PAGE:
Caring for a newborn baby seems simple at first — all they do, after all, is cry, sleep, eat, and poop.
But it’s the crying part that can sometimes be quite challenging to deal with!
Pacifiers and soothies are two of the most popular solutions for soothing a crying baby (when feeding or a diaper change isn’t cutting it), but… what’s the difference between the two, and which one is better?
In this article, I’ll break down the differences between a pacifier vs. a soothie and help you decide which one is right for you.
The main difference between a pacifier and a soothie is basically the name.
A soothie is a brand of pacifier (from Philips Avent) that is known for its one-piece, molded silicon construction, while a pacifier can be made of multiple parts and materials. A pacifier and a soothie both serve the same main purpose, to soothe your baby, and some will work better than others based on your baby’s personal preferences.
Let’s take a little bit of a closer look at this comparison.
A pacifier (or binky or dummy) is a popular addition to any baby’s diaper bag.
It’s a small accessory that features a nipple-like bulb that goes into a baby’s mouth, with a larger ring that prevents a baby from swallowing the device.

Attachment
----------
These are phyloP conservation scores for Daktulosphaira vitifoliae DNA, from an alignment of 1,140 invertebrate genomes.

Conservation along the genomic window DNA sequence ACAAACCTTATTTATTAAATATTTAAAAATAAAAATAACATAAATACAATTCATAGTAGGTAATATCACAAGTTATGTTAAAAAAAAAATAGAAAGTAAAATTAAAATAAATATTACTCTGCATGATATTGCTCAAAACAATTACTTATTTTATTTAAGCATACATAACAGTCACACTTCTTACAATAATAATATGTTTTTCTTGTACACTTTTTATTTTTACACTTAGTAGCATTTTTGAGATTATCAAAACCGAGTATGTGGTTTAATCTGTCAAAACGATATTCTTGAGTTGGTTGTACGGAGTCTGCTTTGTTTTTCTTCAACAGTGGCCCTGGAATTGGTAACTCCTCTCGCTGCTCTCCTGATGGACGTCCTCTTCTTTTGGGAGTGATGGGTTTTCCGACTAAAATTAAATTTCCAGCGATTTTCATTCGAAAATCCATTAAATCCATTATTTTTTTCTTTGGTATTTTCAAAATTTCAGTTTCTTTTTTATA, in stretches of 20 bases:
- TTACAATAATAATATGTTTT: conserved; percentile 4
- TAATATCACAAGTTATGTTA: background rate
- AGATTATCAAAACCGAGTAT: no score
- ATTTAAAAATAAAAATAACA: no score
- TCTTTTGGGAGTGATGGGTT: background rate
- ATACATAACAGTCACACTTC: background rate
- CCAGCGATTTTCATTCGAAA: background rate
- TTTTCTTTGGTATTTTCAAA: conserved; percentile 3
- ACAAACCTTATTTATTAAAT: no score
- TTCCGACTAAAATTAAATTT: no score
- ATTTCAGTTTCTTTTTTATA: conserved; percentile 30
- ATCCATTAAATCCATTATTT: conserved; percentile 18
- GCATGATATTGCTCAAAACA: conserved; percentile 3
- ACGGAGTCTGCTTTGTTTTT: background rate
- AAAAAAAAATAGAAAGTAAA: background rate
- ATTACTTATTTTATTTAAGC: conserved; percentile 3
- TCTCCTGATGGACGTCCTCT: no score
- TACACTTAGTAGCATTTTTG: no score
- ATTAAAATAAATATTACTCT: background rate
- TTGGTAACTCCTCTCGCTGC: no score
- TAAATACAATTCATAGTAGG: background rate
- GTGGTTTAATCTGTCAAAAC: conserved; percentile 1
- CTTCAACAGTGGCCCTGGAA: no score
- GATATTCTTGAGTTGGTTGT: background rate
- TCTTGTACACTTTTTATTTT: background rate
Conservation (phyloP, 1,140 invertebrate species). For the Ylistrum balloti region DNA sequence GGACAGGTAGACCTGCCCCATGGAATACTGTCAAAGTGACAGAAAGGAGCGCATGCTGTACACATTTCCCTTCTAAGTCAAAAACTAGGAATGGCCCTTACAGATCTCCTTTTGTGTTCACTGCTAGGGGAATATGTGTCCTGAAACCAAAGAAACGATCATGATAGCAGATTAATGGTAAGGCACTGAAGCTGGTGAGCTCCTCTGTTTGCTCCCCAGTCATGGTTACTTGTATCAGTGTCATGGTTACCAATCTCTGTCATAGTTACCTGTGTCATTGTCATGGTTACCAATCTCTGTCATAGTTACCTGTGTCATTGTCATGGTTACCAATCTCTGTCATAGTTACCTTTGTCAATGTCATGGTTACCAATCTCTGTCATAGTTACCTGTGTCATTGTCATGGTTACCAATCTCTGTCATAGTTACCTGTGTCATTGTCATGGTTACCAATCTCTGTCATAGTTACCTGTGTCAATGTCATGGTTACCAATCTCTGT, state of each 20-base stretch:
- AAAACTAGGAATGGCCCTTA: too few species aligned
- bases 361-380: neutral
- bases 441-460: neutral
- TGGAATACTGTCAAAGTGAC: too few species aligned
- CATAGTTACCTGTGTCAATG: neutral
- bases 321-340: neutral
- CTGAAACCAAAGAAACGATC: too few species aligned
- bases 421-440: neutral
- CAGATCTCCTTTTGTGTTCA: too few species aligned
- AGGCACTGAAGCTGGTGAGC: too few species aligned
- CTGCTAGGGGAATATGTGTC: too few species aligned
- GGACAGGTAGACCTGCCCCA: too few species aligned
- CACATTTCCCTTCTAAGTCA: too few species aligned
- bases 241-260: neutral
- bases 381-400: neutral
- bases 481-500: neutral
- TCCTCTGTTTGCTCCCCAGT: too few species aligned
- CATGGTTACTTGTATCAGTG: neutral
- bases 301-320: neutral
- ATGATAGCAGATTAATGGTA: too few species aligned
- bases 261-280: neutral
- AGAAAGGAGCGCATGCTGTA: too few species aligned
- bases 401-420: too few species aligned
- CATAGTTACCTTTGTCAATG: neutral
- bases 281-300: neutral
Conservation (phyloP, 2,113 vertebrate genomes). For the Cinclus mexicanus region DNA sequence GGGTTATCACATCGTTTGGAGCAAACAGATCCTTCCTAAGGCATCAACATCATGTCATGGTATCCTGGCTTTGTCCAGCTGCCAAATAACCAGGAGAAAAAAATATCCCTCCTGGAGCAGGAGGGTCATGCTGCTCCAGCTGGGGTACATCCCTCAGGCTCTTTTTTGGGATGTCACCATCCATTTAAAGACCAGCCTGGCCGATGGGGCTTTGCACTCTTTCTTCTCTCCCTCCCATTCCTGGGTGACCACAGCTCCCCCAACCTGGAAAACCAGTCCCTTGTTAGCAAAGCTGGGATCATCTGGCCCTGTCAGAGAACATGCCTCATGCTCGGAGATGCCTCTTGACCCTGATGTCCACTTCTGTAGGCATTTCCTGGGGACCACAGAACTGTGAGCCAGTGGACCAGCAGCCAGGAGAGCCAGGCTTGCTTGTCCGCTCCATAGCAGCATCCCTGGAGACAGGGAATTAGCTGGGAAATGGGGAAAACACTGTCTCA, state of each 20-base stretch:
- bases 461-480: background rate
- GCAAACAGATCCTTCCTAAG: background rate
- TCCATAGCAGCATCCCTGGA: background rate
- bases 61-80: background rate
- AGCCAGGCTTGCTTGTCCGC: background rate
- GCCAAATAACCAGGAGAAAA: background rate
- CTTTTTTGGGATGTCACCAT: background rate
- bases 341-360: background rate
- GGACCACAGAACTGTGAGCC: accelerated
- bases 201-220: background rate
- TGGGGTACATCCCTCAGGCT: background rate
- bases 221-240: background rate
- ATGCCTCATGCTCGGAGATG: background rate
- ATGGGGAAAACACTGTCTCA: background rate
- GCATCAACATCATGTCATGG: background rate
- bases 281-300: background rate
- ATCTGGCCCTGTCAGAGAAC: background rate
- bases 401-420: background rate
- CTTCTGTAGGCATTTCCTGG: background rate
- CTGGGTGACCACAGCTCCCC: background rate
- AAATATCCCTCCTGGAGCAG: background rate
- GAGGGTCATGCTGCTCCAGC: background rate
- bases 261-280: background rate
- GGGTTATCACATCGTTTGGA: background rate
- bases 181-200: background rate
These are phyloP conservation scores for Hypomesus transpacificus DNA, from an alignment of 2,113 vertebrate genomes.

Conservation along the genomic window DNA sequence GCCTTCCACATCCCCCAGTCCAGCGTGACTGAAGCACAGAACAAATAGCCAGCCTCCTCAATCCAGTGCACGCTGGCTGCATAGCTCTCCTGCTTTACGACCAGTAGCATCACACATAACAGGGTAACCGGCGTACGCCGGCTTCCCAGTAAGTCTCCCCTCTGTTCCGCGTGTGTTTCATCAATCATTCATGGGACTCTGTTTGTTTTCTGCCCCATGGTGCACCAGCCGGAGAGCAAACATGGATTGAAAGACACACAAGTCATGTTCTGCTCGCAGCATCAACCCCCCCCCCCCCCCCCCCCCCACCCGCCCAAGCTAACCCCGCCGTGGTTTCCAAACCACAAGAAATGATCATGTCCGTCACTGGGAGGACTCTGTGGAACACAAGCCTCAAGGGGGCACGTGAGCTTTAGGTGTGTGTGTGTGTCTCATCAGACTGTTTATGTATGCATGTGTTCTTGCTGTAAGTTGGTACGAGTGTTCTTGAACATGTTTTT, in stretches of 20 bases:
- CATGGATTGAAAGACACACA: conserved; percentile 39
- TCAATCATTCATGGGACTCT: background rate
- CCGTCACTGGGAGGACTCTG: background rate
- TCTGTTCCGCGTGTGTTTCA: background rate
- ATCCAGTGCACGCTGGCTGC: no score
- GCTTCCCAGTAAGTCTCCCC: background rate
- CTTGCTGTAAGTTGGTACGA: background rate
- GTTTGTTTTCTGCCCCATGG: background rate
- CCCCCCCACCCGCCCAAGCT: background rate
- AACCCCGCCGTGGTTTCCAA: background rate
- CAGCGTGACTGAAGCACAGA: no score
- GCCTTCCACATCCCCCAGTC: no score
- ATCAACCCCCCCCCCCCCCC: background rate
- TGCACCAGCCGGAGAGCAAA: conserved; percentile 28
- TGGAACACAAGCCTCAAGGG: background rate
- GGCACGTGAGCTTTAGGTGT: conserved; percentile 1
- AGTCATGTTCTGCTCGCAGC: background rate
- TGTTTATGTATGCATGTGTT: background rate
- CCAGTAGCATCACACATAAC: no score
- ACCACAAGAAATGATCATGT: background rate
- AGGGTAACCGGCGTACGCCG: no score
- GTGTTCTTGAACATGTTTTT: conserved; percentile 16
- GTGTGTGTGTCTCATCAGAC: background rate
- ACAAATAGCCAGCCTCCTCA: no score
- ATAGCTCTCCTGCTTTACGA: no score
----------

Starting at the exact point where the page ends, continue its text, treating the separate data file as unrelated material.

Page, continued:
A baby can suckle on a pacifier as a method to self-soothe since it satisfies their natural instinct to suck.
A pacifier comes in a variety of colors and materials, like rubber, plastic, and silicone, and usually has three basic parts: a nipple, face shield, and handle.
A pacifier should basically be used by babies up to about 6-months-old.
After this age, using a pacifier can tend to become more of a habit as opposed to having any actual benefit for your baby. Therefore, it is recommended that you start weaning your baby off of his pacifier between 6-months and one-year-old.
(However, many kids take longer — don’t worry too much!)
Your baby can also use a pacifier when he sleeps. A pacifier has been shown to reduce your baby’s risk for SIDs; you don’t need to put it back in his mouth if it falls out while he is sleeping.
The main uses of a pacifier are:
- To provide a way for your baby to soothe himself
- To provide assistance to your baby when he is teething
Depending on the actual pacifier, it can even help your baby during the teething process, guiding your baby from sucking to chewing by stimulating his tongue and his lips and developing strong mouth muscles and a strong jaw.
However, prolonged pacifier use can lead to issues with dental development and possible future speech issues.
Look for a pacifier that is durable and of high-quality. If a pacifier seems to be cheaply made or has multiple parts that could easily break off, it could present a choking hazard for your baby.